Friday, May 21, 2010

Connections in Connecticut

Dr. Richard Ward is one of the most pre-eminent experts on crime and international terrorism in the United States.

And it was thanks to Dick that I received my introduction to the Chinese police when I started writing my China Thrillers series in 1997, since when he has been a constant source of research and inspiration for all my books.

He has also become a great friend. And it is with Dick and his wife, Michelle, that we are staying these three days in Connecticut. It is my first trip to New England, towns and villages with quaint English names nestling amongst rolling countryside of spring green natural forest.

They live just outside of New Haven, the home of Yale University. Dick is Dean of the Henry C. Lee College of Criminal Justice and Forensic Sciences, a part of the University of New Haven. He moved there two years ago from Sam Houston State University, where he was Dean of the College of Criminal Justice for ten years.

During that time he set up a terrorism monitoring organisation, where data gleaned from open sources is analysed by specially designed software to find hidden links between terrorists, terror groups, and organised crime. The data is collected and entered by criminal justice students, both domestic and foreign, at five different locations around the US.

The group is known as ISVG - the Institute for the Study of Violent Groups - and has its own website.

I took advantage of my time here to sit in on some of their briefings, and talk to the guys who are running the show. Fascinating stuff!

A local journalist thought so, too, and showed up for a briefing while we were there. On the table in the briefing room, was a CV of the Times Square bomber, which the guys at ISVG had put together for him. Not realising it was for him, he proceeded to spend the next fifteen minutes surreptitiously sliding the CV in amongst his own papers so that he could slip quietly away with it when he left.

Oh how we laughed when he was gone. He figured he had pulled off some kind of journalistic coup, when really he was just stealing from himself.

A further source of amusement came when he briefly left the room with his photographer to take pics of the kids entering up data at computers in the facility. We were all startled by the sudden ringing of a cellphone in the pocket of his jacket which was hanging over the back of a chair - the theme from Mission Impossible (a comment on his own self-image, perhaps?). We half expected the cellphone to self-destruct after five seconds.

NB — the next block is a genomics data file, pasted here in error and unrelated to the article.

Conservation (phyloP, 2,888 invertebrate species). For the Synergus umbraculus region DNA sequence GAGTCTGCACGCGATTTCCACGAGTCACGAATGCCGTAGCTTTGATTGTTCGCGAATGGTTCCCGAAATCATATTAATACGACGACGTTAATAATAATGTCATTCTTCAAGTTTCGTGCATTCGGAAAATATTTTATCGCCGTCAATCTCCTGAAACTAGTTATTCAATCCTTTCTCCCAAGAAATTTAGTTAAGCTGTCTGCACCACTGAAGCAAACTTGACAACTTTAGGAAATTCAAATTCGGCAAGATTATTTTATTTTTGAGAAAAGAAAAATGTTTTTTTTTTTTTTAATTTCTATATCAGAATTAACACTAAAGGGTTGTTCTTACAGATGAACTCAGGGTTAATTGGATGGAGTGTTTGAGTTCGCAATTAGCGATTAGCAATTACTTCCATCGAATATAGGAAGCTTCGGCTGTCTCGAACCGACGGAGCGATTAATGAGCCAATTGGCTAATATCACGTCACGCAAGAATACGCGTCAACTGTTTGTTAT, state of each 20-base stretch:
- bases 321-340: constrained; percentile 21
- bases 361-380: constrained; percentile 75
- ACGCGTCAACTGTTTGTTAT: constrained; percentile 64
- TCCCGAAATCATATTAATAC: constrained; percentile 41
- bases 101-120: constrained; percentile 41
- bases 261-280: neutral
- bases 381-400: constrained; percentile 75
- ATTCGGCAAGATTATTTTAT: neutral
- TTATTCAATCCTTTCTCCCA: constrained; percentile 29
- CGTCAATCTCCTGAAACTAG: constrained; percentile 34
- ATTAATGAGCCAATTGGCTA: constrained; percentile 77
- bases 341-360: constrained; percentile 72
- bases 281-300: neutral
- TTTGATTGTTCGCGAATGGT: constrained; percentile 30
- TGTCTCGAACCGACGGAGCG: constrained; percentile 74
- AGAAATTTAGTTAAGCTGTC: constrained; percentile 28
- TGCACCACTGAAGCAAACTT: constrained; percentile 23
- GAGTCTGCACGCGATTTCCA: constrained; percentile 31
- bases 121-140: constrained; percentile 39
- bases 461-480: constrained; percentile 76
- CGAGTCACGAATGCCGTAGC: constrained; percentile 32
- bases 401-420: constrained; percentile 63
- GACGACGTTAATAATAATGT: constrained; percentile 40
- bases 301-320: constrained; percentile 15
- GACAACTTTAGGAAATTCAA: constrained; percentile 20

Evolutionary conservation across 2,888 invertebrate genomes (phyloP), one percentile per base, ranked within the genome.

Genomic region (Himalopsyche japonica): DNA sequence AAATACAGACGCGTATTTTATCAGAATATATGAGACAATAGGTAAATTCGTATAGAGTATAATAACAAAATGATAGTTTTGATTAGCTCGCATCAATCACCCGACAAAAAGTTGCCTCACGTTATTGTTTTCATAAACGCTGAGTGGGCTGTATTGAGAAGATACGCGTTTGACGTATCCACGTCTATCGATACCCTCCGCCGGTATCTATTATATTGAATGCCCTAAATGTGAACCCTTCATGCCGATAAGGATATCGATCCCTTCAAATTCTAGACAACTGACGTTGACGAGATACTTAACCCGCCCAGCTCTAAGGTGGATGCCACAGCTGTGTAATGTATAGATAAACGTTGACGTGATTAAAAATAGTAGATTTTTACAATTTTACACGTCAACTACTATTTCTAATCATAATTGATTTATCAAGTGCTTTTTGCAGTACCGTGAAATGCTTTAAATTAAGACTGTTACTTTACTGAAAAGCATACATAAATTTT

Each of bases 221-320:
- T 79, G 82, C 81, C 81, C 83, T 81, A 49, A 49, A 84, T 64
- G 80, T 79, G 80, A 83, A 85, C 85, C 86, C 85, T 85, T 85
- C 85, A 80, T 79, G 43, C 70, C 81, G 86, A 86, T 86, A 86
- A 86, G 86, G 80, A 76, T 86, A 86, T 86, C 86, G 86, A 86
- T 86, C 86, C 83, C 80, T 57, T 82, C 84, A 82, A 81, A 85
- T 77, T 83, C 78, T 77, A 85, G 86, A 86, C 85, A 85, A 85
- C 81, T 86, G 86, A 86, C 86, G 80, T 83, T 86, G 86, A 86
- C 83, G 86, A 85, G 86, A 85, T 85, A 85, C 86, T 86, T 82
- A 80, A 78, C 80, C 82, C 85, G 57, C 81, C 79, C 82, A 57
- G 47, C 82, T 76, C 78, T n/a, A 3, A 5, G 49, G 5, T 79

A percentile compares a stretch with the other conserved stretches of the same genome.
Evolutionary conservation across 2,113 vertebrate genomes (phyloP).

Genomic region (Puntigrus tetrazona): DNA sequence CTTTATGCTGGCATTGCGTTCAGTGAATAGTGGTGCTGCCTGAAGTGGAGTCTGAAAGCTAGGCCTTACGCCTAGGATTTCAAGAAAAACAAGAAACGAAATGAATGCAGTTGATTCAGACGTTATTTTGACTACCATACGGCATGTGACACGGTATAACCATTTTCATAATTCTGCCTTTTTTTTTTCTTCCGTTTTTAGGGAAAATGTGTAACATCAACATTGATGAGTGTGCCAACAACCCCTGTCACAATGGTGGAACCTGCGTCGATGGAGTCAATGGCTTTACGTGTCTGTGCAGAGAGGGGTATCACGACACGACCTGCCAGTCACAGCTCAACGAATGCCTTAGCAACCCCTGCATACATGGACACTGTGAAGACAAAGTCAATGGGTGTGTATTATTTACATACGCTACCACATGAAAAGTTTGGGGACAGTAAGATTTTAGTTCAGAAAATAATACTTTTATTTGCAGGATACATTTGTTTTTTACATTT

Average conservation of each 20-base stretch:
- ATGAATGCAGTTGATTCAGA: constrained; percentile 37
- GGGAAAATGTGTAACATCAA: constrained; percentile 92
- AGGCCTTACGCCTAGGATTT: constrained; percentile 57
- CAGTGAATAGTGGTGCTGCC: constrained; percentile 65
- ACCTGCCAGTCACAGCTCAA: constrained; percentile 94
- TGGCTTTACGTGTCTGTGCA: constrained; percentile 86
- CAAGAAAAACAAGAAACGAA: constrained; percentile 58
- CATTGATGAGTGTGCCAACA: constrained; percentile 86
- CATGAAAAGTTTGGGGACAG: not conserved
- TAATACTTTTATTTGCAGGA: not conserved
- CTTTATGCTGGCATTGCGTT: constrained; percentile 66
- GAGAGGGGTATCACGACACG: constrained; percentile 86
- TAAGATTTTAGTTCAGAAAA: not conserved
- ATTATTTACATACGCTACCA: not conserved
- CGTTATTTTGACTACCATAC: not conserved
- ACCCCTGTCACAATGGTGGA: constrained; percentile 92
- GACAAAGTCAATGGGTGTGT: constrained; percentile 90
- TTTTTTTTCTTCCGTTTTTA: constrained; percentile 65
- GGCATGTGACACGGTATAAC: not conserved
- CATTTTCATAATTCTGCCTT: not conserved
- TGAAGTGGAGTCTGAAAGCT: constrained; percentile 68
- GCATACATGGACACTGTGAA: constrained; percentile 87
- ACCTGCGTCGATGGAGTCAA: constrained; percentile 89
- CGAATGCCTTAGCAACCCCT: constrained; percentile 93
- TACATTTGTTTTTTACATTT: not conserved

Dick also does an hour-long weekly radio show which broadcasts to around 400,000 people, so we spent the next hour in the studio, where he recorded an interview with me for the show.

That was Tuesday, an unseasonally cold and wet day.

Wednesday we took the train to New York City to sign books at the Mysterious Bookshop at Tribeca in lower Manhattan. Afterwards, La Patronne and I met up with Susie for lunch. The weather was still cool, but improving.

Thursday was beautiful, with temperatures soaring to 28C, and Dick and Michelle drove us up the coast to the beautiful historical town of Mystic on the Mystic River, where majestic talls ships are berthed in a sheltered harbour overlooked by the original boatyards and chandlers, banks and immigration offices that lined the dock.

Tomorrow, it’s an early start and a long drive south and west to the city of Pittsburgh where I will give a breakfast talk on Saturday at the Mystery Lovers’ Bookshop, under the heading of “Coffee and Crime”.

At the same time, Dick will board an airplane and fly to Afghanistan.

I think I prefer my itinerary.

Dick and Michelle go overboard in Mystic

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